High Season in the Alps – Part 1

Skiing News

High Season in the Alps – Part 1

There have been a number of warnings about safety off-piste this winter due to the unstable snow pack but with our busiest part of the season just around the corner, I thought a few reminders of how to stay safe ON piste here in Les Gets would not go amiss.

And no, this is not yet another debate about wearing helmets. You must decide on this for yourself. However there are many other factors relating to safety which, if adhered to, could significantly reduce any perceived need for hard head-gear. Sadly most recreational skiers appear to be unaware of these or simply choose to ignore them:

It is your responsibility to avoid anyone on the slope below you. Skiers, boarders, walkers and everyone else. They do not have indicators or rear view mirrors so it is down to you. If you cannot avoid them you are probably out of control. However exhilarating this might feel to you, it is dangerous for others.

Everyone got that? OK now let’s look at a few ways we can make life easier for each other & avoid a collision.

Those who think you are good enough to avoid others, show a bit of consideration for the more nervous ones:

  • If you are overtaking someone slower, aim to go around the back of them. That way if you make a mistake you are less likely to collide.
  • Try and stay outside of pole touching distance of others. Any closer you are invading their space.
  • Snowboarders we know you like jibbing on the sides of the runs, some skiers really enjoy it too. But don’t forget this is where folk expect to stop in safety. Send a spotter down first to check the coast is clear and wave when it is ok to go.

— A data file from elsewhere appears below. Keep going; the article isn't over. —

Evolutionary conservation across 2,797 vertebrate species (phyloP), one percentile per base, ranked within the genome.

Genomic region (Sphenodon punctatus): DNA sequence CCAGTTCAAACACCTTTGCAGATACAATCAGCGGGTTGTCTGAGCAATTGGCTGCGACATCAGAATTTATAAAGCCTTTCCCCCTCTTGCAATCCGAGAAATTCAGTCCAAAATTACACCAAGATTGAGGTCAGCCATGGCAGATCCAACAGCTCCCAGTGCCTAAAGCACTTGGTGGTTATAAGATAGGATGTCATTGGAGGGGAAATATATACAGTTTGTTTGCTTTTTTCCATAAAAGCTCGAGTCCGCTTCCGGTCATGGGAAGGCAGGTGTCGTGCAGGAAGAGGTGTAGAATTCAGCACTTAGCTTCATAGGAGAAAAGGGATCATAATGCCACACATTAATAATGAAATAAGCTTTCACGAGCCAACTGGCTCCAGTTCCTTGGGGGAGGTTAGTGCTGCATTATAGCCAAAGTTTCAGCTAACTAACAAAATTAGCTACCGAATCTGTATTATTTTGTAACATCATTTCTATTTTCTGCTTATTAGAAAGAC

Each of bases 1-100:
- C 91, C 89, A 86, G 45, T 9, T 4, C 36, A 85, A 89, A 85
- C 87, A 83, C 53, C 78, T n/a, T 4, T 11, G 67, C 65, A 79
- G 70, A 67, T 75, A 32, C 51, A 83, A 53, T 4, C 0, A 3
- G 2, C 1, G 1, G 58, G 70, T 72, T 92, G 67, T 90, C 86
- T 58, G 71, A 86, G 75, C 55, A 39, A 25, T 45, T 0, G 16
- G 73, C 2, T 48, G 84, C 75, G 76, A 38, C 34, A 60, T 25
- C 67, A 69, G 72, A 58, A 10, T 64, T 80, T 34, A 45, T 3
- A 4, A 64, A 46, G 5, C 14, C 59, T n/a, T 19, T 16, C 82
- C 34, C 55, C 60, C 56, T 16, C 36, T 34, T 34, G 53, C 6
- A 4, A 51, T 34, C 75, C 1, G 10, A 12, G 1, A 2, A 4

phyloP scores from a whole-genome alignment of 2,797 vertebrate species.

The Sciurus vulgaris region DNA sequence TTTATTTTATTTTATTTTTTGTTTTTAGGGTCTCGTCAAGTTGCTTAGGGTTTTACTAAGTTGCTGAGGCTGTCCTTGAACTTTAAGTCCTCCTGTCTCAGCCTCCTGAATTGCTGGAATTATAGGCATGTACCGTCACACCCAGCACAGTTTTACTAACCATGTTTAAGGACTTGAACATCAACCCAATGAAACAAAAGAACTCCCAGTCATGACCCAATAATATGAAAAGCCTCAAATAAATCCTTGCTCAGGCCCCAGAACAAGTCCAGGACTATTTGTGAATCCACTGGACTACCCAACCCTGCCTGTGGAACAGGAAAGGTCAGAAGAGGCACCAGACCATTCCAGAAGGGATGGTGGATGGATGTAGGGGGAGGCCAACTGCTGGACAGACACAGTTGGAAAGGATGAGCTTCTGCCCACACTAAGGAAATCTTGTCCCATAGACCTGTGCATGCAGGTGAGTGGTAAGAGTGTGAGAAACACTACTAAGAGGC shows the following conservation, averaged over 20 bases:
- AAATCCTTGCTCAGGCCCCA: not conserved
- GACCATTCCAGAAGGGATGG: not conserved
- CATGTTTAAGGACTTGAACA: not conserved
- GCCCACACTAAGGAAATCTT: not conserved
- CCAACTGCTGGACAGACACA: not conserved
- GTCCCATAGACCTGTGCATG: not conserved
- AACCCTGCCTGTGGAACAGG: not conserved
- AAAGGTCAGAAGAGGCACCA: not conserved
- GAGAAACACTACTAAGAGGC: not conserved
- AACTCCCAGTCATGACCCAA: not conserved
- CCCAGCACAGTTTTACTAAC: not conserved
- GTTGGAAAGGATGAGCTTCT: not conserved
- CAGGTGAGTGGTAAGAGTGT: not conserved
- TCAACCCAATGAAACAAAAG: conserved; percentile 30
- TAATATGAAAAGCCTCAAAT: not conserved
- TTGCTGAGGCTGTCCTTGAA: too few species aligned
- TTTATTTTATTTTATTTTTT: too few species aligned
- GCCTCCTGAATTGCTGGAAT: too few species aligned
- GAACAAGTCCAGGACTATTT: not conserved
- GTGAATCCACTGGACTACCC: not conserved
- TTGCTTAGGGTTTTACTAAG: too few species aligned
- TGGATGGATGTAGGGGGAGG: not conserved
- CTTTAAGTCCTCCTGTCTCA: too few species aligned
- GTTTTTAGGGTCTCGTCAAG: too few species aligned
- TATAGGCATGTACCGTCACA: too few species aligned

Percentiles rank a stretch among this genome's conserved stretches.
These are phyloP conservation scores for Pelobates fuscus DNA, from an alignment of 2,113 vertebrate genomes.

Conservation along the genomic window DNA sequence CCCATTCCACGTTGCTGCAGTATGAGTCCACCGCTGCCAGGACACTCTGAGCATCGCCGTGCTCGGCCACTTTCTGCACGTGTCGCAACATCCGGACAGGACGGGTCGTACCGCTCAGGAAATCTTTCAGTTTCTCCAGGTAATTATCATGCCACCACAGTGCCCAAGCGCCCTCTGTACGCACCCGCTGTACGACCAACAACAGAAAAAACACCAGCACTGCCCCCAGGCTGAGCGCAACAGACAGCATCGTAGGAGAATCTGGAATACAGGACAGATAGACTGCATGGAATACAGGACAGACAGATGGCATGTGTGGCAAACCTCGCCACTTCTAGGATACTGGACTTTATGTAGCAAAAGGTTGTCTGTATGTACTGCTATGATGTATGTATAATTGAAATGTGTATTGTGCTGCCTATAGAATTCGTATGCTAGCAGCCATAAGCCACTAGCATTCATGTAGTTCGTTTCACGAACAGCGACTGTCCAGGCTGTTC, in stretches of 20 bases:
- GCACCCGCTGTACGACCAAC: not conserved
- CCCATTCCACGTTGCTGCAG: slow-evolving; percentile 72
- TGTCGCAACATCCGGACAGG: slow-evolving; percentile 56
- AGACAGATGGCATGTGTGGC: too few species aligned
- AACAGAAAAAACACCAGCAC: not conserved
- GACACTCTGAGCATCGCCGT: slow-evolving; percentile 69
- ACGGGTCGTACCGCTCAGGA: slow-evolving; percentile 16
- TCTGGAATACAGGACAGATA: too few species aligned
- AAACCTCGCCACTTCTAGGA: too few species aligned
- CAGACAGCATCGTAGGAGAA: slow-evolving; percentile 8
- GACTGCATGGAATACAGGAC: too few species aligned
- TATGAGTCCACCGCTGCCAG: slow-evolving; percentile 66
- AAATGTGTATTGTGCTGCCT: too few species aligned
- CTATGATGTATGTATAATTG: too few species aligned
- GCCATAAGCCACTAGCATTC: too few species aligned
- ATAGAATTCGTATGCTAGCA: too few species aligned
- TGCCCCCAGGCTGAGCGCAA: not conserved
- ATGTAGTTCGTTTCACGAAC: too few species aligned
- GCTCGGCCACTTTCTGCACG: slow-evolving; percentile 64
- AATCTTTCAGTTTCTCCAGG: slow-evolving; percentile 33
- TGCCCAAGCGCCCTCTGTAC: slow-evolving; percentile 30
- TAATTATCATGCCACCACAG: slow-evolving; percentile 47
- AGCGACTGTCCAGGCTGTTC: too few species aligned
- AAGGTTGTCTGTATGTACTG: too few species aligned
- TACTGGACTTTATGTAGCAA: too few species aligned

• It doesn’t matter how confident you are, always stop on the downside of others. Similarly stop to one side of the lift line, not in it!

If you are a timid skier, here are a few pointers to help you help others stay out of your hair:

  • Nervous skiers tend to turn randomly. Try and turn to a regular rhythm. This helps others anticipate your line and thus turn around/away from you if they are moving faster.
  • If the only way you can descend a slope comfortably is by zig zagging all the way across try your best to leave a little room either side for people to nip around you. By the way this is a symptom of being over challenged by the steepness of the run. Either stick to easier terrain or go get a ski lesson!
  • Stop at the side of the piste, not in the middle, and never in a group sprawled across the run.
  • If stopping check up the hill over your shoulder to ensure you are not cutting into someone else’s line. Do the same when you set off again.
  • Do not stop under a hump which can obscure you from oncoming traffic.

If you think about it, these are all common sense habits you would apply if in a similar situation in your car – who pulls out of a turning without first checking, or parks on a blind bend? And considerate slow drivers will give others the opportunity to overtake safely.

And a final point for everyone regarding going uphill.  Lifts. When dismounting from a lift, instead of making a beeline to wherever you are headed (and cutting across someone else) fan out and stop well away from the dismounting area.

Be Safe! Be Happy!

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